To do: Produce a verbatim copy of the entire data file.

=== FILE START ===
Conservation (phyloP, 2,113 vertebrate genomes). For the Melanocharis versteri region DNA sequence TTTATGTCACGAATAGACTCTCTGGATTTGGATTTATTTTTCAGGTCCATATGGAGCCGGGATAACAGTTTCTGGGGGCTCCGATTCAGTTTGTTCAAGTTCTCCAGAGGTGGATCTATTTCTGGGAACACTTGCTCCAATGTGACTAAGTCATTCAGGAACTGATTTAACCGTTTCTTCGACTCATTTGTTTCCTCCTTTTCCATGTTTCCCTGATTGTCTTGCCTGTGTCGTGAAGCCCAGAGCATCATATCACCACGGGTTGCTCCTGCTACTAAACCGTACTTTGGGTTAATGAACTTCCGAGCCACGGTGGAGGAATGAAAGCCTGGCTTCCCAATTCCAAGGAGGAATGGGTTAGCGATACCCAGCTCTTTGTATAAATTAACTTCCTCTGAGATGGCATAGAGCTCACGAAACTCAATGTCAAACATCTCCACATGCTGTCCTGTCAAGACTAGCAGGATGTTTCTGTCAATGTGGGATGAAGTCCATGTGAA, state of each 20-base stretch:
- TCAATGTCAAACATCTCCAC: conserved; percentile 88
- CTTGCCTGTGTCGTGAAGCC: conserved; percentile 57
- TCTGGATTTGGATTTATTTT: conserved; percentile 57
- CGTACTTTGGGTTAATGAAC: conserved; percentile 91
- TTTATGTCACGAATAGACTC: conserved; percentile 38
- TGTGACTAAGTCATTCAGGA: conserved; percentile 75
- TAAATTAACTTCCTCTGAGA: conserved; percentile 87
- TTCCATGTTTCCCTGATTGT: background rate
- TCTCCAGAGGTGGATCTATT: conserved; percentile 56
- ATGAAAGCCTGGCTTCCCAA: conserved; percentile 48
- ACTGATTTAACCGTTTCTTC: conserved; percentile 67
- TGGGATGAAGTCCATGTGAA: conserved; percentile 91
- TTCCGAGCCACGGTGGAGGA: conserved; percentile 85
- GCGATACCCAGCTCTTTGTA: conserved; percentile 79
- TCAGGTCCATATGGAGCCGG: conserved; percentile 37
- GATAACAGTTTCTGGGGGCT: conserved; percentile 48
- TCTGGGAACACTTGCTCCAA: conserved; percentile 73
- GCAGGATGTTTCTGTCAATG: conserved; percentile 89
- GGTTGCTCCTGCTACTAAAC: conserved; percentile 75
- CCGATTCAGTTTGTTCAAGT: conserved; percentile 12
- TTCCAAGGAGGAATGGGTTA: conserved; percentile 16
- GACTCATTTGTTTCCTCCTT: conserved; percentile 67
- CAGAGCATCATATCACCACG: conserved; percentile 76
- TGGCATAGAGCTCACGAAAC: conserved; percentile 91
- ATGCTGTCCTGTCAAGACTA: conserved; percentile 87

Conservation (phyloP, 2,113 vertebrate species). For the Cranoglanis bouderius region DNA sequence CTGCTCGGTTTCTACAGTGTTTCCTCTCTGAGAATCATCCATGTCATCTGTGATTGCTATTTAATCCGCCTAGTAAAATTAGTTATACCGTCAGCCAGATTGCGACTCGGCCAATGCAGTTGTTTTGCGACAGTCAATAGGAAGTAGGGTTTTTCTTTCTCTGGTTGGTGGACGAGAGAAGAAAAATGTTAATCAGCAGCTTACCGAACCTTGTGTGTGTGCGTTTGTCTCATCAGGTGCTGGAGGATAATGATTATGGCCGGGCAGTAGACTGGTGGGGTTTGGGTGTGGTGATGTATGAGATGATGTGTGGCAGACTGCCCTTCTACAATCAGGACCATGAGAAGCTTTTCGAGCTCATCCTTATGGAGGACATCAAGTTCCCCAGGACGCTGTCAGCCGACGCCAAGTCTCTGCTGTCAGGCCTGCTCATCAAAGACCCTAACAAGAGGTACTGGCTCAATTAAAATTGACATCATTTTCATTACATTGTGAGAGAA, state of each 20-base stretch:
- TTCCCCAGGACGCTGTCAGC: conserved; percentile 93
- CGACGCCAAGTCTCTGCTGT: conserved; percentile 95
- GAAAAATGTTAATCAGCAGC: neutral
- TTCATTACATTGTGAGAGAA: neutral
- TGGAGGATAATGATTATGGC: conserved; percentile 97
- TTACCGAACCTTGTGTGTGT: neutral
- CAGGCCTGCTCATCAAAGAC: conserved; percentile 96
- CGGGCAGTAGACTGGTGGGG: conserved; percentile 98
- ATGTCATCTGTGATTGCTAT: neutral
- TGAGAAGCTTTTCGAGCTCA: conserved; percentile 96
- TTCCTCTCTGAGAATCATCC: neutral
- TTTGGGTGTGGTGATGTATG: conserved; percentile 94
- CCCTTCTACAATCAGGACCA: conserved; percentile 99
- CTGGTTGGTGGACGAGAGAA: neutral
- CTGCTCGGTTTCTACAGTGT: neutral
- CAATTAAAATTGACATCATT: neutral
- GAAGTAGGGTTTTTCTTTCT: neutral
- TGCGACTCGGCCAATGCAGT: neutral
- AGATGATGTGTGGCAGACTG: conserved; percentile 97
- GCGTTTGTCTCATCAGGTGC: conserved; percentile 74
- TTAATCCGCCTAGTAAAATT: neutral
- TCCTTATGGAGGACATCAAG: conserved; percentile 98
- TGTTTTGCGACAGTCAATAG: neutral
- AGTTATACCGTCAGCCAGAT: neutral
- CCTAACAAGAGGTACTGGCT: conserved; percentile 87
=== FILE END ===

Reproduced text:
Conservation (phyloP, 2,113 vertebrate genomes). For the Melanocharis versteri region DNA sequence TTTATGTCACGAATAGACTCTCTGGATTTGGATTTATTTTTCAGGTCCATATGGAGCCGGGATAACAGTTTCTGGGGGCTCCGATTCAGTTTGTTCAAGTTCTCCAGAGGTGGATCTATTTCTGGGAACACTTGCTCCAATGTGACTAAGTCATTCAGGAACTGATTTAACCGTTTCTTCGACTCATTTGTTTCCTCCTTTTCCATGTTTCCCTGATTGTCTTGCCTGTGTCGTGAAGCCCAGAGCATCATATCACCACGGGTTGCTCCTGCTACTAAACCGTACTTTGGGTTAATGAACTTCCGAGCCACGGTGGAGGAATGAAAGCCTGGCTTCCCAATTCCAAGGAGGAATGGGTTAGCGATACCCAGCTCTTTGTATAAATTAACTTCCTCTGAGATGGCATAGAGCTCACGAAACTCAATGTCAAACATCTCCACATGCTGTCCTGTCAAGACTAGCAGGATGTTTCTGTCAATGTGGGATGAAGTCCATGTGAA, state of each 20-base stretch:
- TCAATGTCAAACATCTCCAC: conserved; percentile 88
- CTTGCCTGTGTCGTGAAGCC: conserved; percentile 57
- TCTGGATTTGGATTTATTTT: conserved; percentile 57
- CGTACTTTGGGTTAATGAAC: conserved; percentile 91
- TTTATGTCACGAATAGACTC: conserved; percentile 38
- TGTGACTAAGTCATTCAGGA: conserved; percentile 75
- TAAATTAACTTCCTCTGAGA: conserved; percentile 87
- TTCCATGTTTCCCTGATTGT: background rate
- TCTCCAGAGGTGGATCTATT: conserved; percentile 56
- ATGAAAGCCTGGCTTCCCAA: conserved; percentile 48
- ACTGATTTAACCGTTTCTTC: conserved; percentile 67
- TGGGATGAAGTCCATGTGAA: conserved; percentile 91
- TTCCGAGCCACGGTGGAGGA: conserved; percentile 85
- GCGATACCCAGCTCTTTGTA: conserved; percentile 79
- TCAGGTCCATATGGAGCCGG: conserved; percentile 37
- GATAACAGTTTCTGGGGGCT: conserved; percentile 48
- TCTGGGAACACTTGCTCCAA: conserved; percentile 73
- GCAGGATGTTTCTGTCAATG: conserved; percentile 89
- GGTTGCTCCTGCTACTAAAC: conserved; percentile 75
- CCGATTCAGTTTGTTCAAGT: conserved; percentile 12
- TTCCAAGGAGGAATGGGTTA: conserved; percentile 16
- GACTCATTTGTTTCCTCCTT: conserved; percentile 67
- CAGAGCATCATATCACCACG: conserved; percentile 76
- TGGCATAGAGCTCACGAAAC: conserved; percentile 91
- ATGCTGTCCTGTCAAGACTA: conserved; percentile 87

Conservation (phyloP, 2,113 vertebrate species). For the Cranoglanis bouderius region DNA sequence CTGCTCGGTTTCTACAGTGTTTCCTCTCTGAGAATCATCCATGTCATCTGTGATTGCTATTTAATCCGCCTAGTAAAATTAGTTATACCGTCAGCCAGATTGCGACTCGGCCAATGCAGTTGTTTTGCGACAGTCAATAGGAAGTAGGGTTTTTCTTTCTCTGGTTGGTGGACGAGAGAAGAAAAATGTTAATCAGCAGCTTACCGAACCTTGTGTGTGTGCGTTTGTCTCATCAGGTGCTGGAGGATAATGATTATGGCCGGGCAGTAGACTGGTGGGGTTTGGGTGTGGTGATGTATGAGATGATGTGTGGCAGACTGCCCTTCTACAATCAGGACCATGAGAAGCTTTTCGAGCTCATCCTTATGGAGGACATCAAGTTCCCCAGGACGCTGTCAGCCGACGCCAAGTCTCTGCTGTCAGGCCTGCTCATCAAAGACCCTAACAAGAGGTACTGGCTCAATTAAAATTGACATCATTTTCATTACATTGTGAGAGAA, state of each 20-base stretch:
- TTCCCCAGGACGCTGTCAGC: conserved; percentile 93
- CGACGCCAAGTCTCTGCTGT: conserved; percentile 95
- GAAAAATGTTAATCAGCAGC: neutral
- TTCATTACATTGTGAGAGAA: neutral
- TGGAGGATAATGATTATGGC: conserved; percentile 97
- TTACCGAACCTTGTGTGTGT: neutral
- CAGGCCTGCTCATCAAAGAC: conserved; percentile 96
- CGGGCAGTAGACTGGTGGGG: conserved; percentile 98
- ATGTCATCTGTGATTGCTAT: neutral
- TGAGAAGCTTTTCGAGCTCA: conserved; percentile 96
- TTCCTCTCTGAGAATCATCC: neutral
- TTTGGGTGTGGTGATGTATG: conserved; percentile 94
- CCCTTCTACAATCAGGACCA: conserved; percentile 99
- CTGGTTGGTGGACGAGAGAA: neutral
- CTGCTCGGTTTCTACAGTGT: neutral
- CAATTAAAATTGACATCATT: neutral
- GAAGTAGGGTTTTTCTTTCT: neutral
- TGCGACTCGGCCAATGCAGT: neutral
- AGATGATGTGTGGCAGACTG: conserved; percentile 97
- GCGTTTGTCTCATCAGGTGC: conserved; percentile 74
- TTAATCCGCCTAGTAAAATT: neutral
- TCCTTATGGAGGACATCAAG: conserved; percentile 98
- TGTTTTGCGACAGTCAATAG: neutral
- AGTTATACCGTCAGCCAGAT: neutral
- CCTAACAAGAGGTACTGGCT: conserved; percentile 87